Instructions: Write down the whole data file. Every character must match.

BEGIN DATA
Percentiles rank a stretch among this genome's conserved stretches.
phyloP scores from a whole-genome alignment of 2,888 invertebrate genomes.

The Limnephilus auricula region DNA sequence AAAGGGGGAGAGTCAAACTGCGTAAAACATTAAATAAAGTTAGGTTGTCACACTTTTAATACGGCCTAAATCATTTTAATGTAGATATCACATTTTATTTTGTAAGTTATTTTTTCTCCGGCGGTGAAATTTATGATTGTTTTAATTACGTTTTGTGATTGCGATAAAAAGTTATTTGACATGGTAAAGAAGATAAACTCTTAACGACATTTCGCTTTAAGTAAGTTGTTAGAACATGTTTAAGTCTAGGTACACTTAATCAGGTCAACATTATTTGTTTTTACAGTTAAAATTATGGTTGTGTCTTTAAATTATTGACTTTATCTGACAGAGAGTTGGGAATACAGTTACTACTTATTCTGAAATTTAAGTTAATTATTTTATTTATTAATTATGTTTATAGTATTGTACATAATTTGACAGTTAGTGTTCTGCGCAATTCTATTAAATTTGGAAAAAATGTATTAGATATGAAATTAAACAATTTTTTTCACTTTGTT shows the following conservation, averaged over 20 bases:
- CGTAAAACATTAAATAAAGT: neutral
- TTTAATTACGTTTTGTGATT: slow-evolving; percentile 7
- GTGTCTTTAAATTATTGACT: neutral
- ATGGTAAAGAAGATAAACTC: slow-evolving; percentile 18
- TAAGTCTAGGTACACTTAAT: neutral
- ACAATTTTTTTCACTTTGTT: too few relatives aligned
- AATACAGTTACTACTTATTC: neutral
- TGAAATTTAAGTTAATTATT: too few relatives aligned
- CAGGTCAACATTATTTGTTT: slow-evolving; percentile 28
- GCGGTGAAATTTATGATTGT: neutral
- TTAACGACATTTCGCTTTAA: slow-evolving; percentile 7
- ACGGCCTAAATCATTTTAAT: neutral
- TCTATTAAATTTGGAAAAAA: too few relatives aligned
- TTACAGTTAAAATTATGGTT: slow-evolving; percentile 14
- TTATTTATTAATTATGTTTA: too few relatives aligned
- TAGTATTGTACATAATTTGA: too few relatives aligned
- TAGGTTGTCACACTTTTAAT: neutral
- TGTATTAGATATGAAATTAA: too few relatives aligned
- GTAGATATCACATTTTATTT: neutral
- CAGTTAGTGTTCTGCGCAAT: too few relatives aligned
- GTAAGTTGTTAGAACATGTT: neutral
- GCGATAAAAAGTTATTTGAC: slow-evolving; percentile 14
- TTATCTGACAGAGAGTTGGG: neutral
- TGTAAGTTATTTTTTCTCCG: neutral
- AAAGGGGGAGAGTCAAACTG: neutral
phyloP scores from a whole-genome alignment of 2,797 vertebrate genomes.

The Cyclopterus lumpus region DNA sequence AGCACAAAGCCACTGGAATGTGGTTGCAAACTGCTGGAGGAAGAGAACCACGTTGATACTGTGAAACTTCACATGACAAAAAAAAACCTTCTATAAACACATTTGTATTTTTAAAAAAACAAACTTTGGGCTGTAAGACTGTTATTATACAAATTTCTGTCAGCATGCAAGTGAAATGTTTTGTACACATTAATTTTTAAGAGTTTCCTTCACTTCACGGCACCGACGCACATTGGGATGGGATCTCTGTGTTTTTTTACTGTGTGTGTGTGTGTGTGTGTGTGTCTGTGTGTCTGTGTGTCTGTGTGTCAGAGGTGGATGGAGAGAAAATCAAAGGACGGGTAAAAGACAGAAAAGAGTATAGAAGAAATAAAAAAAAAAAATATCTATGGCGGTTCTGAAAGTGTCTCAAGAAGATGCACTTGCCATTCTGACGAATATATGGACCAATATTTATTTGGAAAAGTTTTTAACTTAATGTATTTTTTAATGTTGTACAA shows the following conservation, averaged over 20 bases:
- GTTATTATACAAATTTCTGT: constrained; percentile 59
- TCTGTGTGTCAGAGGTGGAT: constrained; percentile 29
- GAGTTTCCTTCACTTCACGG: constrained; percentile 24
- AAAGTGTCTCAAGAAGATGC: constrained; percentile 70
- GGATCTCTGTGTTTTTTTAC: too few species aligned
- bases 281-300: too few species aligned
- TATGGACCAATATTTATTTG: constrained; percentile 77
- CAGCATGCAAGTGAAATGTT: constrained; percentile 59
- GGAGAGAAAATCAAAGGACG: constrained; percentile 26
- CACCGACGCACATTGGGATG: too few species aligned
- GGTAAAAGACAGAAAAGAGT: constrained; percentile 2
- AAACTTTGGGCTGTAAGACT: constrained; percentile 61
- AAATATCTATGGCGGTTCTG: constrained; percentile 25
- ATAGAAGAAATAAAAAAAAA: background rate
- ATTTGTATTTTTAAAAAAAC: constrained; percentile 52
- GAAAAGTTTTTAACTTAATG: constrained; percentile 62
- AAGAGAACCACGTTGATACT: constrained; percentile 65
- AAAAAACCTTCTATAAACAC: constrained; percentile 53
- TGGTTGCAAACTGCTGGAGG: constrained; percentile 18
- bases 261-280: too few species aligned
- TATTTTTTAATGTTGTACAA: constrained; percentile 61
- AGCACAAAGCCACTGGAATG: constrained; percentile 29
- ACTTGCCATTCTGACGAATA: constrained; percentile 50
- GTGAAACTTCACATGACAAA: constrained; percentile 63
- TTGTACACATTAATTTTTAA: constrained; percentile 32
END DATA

Percentiles rank a stretch among this genome's conserved stretches.
phyloP scores from a whole-genome alignment of 2,888 invertebrate genomes.

The Limnephilus auricula region DNA sequence AAAGGGGGAGAGTCAAACTGCGTAAAACATTAAATAAAGTTAGGTTGTCACACTTTTAATACGGCCTAAATCATTTTAATGTAGATATCACATTTTATTTTGTAAGTTATTTTTTCTCCGGCGGTGAAATTTATGATTGTTTTAATTACGTTTTGTGATTGCGATAAAAAGTTATTTGACATGGTAAAGAAGATAAACTCTTAACGACATTTCGCTTTAAGTAAGTTGTTAGAACATGTTTAAGTCTAGGTACACTTAATCAGGTCAACATTATTTGTTTTTACAGTTAAAATTATGGTTGTGTCTTTAAATTATTGACTTTATCTGACAGAGAGTTGGGAATACAGTTACTACTTATTCTGAAATTTAAGTTAATTATTTTATTTATTAATTATGTTTATAGTATTGTACATAATTTGACAGTTAGTGTTCTGCGCAATTCTATTAAATTTGGAAAAAATGTATTAGATATGAAATTAAACAATTTTTTTCACTTTGTT shows the following conservation, averaged over 20 bases:
- CGTAAAACATTAAATAAAGT: neutral
- TTTAATTACGTTTTGTGATT: slow-evolving; percentile 7
- GTGTCTTTAAATTATTGACT: neutral
- ATGGTAAAGAAGATAAACTC: slow-evolving; percentile 18
- TAAGTCTAGGTACACTTAAT: neutral
- ACAATTTTTTTCACTTTGTT: too few relatives aligned
- AATACAGTTACTACTTATTC: neutral
- TGAAATTTAAGTTAATTATT: too few relatives aligned
- CAGGTCAACATTATTTGTTT: slow-evolving; percentile 28
- GCGGTGAAATTTATGATTGT: neutral
- TTAACGACATTTCGCTTTAA: slow-evolving; percentile 7
- ACGGCCTAAATCATTTTAAT: neutral
- TCTATTAAATTTGGAAAAAA: too few relatives aligned
- TTACAGTTAAAATTATGGTT: slow-evolving; percentile 14
- TTATTTATTAATTATGTTTA: too few relatives aligned
- TAGTATTGTACATAATTTGA: too few relatives aligned
- TAGGTTGTCACACTTTTAAT: neutral
- TGTATTAGATATGAAATTAA: too few relatives aligned
- GTAGATATCACATTTTATTT: neutral
- CAGTTAGTGTTCTGCGCAAT: too few relatives aligned
- GTAAGTTGTTAGAACATGTT: neutral
- GCGATAAAAAGTTATTTGAC: slow-evolving; percentile 14
- TTATCTGACAGAGAGTTGGG: neutral
- TGTAAGTTATTTTTTCTCCG: neutral
- AAAGGGGGAGAGTCAAACTG: neutral
phyloP scores from a whole-genome alignment of 2,797 vertebrate genomes.

The Cyclopterus lumpus region DNA sequence AGCACAAAGCCACTGGAATGTGGTTGCAAACTGCTGGAGGAAGAGAACCACGTTGATACTGTGAAACTTCACATGACAAAAAAAAACCTTCTATAAACACATTTGTATTTTTAAAAAAACAAACTTTGGGCTGTAAGACTGTTATTATACAAATTTCTGTCAGCATGCAAGTGAAATGTTTTGTACACATTAATTTTTAAGAGTTTCCTTCACTTCACGGCACCGACGCACATTGGGATGGGATCTCTGTGTTTTTTTACTGTGTGTGTGTGTGTGTGTGTGTGTCTGTGTGTCTGTGTGTCTGTGTGTCAGAGGTGGATGGAGAGAAAATCAAAGGACGGGTAAAAGACAGAAAAGAGTATAGAAGAAATAAAAAAAAAAAATATCTATGGCGGTTCTGAAAGTGTCTCAAGAAGATGCACTTGCCATTCTGACGAATATATGGACCAATATTTATTTGGAAAAGTTTTTAACTTAATGTATTTTTTAATGTTGTACAA shows the following conservation, averaged over 20 bases:
- GTTATTATACAAATTTCTGT: constrained; percentile 59
- TCTGTGTGTCAGAGGTGGAT: constrained; percentile 29
- GAGTTTCCTTCACTTCACGG: constrained; percentile 24
- AAAGTGTCTCAAGAAGATGC: constrained; percentile 70
- GGATCTCTGTGTTTTTTTAC: too few species aligned
- bases 281-300: too few species aligned
- TATGGACCAATATTTATTTG: constrained; percentile 77
- CAGCATGCAAGTGAAATGTT: constrained; percentile 59
- GGAGAGAAAATCAAAGGACG: constrained; percentile 26
- CACCGACGCACATTGGGATG: too few species aligned
- GGTAAAAGACAGAAAAGAGT: constrained; percentile 2
- AAACTTTGGGCTGTAAGACT: constrained; percentile 61
- AAATATCTATGGCGGTTCTG: constrained; percentile 25
- ATAGAAGAAATAAAAAAAAA: background rate
- ATTTGTATTTTTAAAAAAAC: constrained; percentile 52
- GAAAAGTTTTTAACTTAATG: constrained; percentile 62
- AAGAGAACCACGTTGATACT: constrained; percentile 65
- AAAAAACCTTCTATAAACAC: constrained; percentile 53
- TGGTTGCAAACTGCTGGAGG: constrained; percentile 18
- bases 261-280: too few species aligned
- TATTTTTTAATGTTGTACAA: constrained; percentile 61
- AGCACAAAGCCACTGGAATG: constrained; percentile 29
- ACTTGCCATTCTGACGAATA: constrained; percentile 50
- GTGAAACTTCACATGACAAA: constrained; percentile 63
- TTGTACACATTAATTTTTAA: constrained; percentile 32